The Book Club Recommendation at the end of this post is for a novel that was written by a friend of mine, the very talented Carmel Bendon.
It was a page-turner for me. I told my book club about the book as I was so excited for Carmel and genuinely enjoyed the book. We have now organised for the her to join us at our April book club meeting to share the story of how she combined her interest in medieval spiritual women and writing, then was able to have her book published as a first time author of a novel. (She has academic books published but that doesn’t count in the world of novel publication.)
Long before I became a career counsellor, when Carmel and I were both mothers of young children in Sydney, I remember her calling to say she was dropping in to tell me something exciting. “I’ve found my bliss” she told me. When she said she was enrolling in University or study Medieval History I recall being a little scathing…not about the new degree that she was commencing, but definitely about the choice of what to study. “How can you make a career out of that?” I asked (perhaps not so politely)!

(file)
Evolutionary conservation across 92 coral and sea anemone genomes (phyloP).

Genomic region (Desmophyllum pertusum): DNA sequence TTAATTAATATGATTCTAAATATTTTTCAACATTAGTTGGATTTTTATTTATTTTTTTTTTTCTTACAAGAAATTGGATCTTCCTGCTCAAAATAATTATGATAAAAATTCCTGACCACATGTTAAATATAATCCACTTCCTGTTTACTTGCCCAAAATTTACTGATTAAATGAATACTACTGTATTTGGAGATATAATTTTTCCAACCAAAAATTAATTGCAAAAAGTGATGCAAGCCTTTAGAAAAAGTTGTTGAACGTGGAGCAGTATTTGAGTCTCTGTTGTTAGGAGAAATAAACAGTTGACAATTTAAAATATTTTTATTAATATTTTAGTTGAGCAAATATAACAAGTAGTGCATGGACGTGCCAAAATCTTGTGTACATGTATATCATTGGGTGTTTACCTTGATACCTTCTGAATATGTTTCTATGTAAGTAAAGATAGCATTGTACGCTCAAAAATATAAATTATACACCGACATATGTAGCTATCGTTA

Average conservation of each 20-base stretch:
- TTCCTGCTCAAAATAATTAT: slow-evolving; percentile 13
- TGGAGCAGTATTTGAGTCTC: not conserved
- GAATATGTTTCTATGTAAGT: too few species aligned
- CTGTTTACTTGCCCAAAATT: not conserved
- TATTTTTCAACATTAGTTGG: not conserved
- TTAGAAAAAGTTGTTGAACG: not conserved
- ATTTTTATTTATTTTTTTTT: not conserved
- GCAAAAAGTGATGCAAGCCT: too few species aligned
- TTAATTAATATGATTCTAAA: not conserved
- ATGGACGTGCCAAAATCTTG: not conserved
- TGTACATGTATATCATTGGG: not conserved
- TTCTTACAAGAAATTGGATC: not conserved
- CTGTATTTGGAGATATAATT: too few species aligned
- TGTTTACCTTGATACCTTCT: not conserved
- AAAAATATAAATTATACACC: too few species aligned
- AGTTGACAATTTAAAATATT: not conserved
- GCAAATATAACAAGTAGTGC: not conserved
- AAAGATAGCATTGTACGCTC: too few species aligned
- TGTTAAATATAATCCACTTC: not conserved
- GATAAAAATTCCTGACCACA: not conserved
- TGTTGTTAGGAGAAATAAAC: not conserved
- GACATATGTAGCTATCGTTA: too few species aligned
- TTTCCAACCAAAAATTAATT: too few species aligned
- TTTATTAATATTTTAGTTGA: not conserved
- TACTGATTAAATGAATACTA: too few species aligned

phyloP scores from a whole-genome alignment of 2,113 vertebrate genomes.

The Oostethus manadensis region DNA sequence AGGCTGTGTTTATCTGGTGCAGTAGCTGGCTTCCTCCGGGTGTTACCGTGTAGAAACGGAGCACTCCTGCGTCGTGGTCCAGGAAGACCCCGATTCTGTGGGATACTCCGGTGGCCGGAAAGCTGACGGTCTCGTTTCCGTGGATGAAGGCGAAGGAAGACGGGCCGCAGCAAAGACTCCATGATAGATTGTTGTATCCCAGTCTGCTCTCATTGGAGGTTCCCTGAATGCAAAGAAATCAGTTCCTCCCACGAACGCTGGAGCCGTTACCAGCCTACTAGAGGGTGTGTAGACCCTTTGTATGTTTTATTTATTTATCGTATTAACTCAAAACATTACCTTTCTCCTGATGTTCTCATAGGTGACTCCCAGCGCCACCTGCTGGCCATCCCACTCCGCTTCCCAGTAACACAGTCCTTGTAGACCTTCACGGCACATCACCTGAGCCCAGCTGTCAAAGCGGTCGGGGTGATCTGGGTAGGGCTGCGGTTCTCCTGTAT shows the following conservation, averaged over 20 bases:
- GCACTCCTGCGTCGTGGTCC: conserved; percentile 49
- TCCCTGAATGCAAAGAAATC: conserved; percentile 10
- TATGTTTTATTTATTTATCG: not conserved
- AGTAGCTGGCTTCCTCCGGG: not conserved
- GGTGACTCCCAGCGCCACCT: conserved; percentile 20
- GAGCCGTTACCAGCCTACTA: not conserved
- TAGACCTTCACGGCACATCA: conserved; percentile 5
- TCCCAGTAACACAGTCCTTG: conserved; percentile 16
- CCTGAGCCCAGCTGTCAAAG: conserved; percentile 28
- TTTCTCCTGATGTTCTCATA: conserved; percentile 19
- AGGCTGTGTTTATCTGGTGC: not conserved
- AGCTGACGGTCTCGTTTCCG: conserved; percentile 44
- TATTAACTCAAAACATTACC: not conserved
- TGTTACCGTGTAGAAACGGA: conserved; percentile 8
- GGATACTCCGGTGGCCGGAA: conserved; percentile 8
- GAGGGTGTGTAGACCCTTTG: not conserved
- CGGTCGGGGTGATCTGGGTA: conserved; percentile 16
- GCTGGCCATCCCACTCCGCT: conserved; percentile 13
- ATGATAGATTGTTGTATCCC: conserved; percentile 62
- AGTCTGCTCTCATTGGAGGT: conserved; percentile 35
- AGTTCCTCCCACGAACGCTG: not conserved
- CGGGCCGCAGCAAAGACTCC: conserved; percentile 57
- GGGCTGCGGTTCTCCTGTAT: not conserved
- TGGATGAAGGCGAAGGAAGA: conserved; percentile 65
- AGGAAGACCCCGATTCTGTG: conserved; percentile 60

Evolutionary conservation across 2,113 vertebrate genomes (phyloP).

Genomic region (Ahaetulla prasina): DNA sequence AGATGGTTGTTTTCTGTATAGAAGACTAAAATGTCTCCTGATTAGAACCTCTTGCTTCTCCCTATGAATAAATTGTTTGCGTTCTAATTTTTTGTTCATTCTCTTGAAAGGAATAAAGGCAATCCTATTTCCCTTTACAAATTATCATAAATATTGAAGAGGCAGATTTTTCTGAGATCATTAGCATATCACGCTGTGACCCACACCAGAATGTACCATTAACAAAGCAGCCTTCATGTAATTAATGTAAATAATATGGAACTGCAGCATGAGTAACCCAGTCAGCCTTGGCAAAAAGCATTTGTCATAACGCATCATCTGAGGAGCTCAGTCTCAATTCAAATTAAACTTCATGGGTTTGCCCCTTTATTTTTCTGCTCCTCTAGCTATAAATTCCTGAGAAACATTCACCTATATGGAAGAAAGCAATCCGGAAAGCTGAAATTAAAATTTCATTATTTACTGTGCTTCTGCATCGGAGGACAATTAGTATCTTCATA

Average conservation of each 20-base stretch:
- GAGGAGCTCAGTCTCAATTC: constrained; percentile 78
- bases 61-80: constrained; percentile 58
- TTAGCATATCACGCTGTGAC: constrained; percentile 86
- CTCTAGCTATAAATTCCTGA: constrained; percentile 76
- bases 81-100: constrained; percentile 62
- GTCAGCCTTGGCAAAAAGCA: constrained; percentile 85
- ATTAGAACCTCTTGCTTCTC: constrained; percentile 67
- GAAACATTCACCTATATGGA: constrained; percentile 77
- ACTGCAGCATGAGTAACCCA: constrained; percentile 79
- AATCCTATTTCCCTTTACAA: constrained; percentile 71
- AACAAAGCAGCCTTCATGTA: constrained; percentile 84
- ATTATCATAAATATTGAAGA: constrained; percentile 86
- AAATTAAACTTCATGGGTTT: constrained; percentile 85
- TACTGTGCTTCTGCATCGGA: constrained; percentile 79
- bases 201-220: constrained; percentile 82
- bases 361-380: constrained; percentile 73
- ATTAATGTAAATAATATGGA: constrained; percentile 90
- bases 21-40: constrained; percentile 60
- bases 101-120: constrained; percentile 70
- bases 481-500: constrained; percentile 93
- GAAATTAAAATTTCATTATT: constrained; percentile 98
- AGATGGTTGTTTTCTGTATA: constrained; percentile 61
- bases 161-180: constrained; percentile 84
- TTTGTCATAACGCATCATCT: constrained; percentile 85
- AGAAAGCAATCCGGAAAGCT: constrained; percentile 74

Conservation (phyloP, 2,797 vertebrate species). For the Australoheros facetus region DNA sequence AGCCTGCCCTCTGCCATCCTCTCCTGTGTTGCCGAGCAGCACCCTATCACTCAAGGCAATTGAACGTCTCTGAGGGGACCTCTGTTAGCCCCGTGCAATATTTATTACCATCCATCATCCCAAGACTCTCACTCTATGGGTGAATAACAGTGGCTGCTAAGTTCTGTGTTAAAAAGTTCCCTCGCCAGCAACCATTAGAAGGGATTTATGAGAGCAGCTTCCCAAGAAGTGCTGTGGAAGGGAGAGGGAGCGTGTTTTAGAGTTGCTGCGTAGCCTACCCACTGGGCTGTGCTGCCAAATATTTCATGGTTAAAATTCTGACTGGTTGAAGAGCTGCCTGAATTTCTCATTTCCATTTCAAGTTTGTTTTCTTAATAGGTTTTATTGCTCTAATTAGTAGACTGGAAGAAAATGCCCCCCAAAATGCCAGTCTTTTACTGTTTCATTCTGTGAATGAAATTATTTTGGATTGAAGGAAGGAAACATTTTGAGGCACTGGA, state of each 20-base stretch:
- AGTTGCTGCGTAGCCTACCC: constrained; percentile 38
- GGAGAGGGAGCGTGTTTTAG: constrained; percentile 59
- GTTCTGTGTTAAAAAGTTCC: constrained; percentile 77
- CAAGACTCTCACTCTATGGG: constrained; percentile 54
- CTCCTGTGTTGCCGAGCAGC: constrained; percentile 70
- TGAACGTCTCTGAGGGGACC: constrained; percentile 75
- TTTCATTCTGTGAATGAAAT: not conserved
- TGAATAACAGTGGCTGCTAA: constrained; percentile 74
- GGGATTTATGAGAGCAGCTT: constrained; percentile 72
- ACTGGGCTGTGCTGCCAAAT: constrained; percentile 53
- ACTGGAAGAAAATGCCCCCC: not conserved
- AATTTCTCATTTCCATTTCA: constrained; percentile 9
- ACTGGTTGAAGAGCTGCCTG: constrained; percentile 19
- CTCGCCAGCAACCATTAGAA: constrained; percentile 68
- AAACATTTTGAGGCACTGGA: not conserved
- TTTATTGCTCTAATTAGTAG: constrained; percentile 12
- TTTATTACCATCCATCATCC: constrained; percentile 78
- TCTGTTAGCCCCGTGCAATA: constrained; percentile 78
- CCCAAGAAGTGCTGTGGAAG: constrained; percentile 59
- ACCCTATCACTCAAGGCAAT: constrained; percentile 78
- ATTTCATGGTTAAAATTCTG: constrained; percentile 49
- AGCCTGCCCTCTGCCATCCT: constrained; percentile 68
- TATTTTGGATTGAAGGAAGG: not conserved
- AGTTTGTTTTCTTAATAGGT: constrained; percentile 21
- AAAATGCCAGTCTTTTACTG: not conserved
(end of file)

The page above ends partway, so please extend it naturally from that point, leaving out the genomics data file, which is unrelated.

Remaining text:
As you will see if you follow the link to Carmel’s webpage she certainly created a great career based on her studies. I am the first to admit how wrong I was back then to doubt that following her bliss was anything but wonderful!
When Carmel comes to visit and speak about my book club recommendation I’ll interview her and share her tips for writing about what interests you, then getting it published.
My Book Club Recommendation
“Grasping At Water” by Carmel Bendon
When a young, unidentified woman is pulled alive and well from Sydney Harbour in 2013, the connections to another woman – found in similar circumstances forty years earlier – present psychiatrist Kathryn Brookley with a terrible decision as the events of the present and past begin to mirror each other and the gap between truth and illusion shrinks. When the young woman goes further and declares that she has lived continuously since coming to ‘understanding’ in the 14th century, her vivid accounts of life, love, childbirth, and loss in the Middle Ages seem so authentic that they test Kathryn’s scientific objectivity to the limit. As Kathryn delves she discovers that she is not the only one whose habitual assumptions about life have been torn asunder by an apparent experience of the miraculous in connection with the mystery woman.